In OR Recreational Marijuana Legal July 1st – But You Can’t Sell It?

That’s right folks.  Come July 1, 2015 you may legally possess up to 8 ounces of marijuana in Oregon for recreational use.  However, the voter approved law did not implement how this law would regulate the sale and distribution of marijuana.  This creates an interesting quagmire, where residents can grow their own, but technically, there is not a aaagirl-scout-cookies-strain-budmechanism for licensed sale and distribution.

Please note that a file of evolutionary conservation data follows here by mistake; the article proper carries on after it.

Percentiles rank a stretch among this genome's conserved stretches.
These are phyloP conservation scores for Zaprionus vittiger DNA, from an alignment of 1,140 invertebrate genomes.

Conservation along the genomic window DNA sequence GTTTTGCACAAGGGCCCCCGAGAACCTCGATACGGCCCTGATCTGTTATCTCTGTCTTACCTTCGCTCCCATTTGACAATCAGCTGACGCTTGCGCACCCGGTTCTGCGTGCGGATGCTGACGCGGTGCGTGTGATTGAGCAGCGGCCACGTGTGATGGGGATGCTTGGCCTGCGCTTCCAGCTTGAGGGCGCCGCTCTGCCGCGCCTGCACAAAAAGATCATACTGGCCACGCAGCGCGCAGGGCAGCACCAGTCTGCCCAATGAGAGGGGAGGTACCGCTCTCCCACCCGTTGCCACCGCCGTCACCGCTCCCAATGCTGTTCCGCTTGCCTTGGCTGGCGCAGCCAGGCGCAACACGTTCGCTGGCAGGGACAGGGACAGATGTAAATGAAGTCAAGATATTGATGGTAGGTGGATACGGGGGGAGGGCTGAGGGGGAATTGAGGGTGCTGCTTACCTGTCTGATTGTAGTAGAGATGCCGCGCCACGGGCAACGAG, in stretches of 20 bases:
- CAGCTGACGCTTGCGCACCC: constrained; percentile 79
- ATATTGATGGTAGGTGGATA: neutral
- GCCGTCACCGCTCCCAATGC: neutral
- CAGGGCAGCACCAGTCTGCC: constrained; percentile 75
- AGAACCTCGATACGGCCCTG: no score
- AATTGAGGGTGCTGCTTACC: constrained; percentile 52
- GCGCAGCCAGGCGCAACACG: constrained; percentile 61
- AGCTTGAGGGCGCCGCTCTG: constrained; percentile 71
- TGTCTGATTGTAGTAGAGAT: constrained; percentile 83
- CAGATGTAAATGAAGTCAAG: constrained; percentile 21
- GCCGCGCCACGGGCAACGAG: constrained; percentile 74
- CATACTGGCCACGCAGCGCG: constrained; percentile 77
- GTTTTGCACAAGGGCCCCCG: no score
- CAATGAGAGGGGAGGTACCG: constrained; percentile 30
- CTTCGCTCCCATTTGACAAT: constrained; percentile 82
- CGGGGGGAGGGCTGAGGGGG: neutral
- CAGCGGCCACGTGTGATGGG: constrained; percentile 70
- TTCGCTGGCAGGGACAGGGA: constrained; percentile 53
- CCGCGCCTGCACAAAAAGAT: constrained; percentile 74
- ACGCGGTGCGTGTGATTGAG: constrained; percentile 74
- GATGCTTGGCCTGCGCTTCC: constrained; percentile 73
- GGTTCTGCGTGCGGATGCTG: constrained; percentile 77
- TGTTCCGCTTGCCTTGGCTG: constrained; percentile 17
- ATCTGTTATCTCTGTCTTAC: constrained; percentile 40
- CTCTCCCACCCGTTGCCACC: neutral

When Oregon voters approved Measure 91 in November 2014, legalizing recreational marijuana possession, they left the job of writing rules for pot shops to the Legislature and the state liquor control agency, which so far haven’t gotten it all figured out.  So come July 1, users won’t have a legal way to buy what they can use legally.

In 1973 Oregon was the first state to impose lighter sanctions for small amounts of marijuana, what many refer to as “decriminalizing” it.  By 1998 Medical Marijuana was legal in the state.  Then, in November 2014, voters approved Measure 91 by 12 percentage points, 56-44.  This was a measure legalizing recreation marijuana

SO WHEN THE HELL ARE THEY GOING TO MAKE IT LEGAL TO SELL WHAT IS ALREADY LEGAL?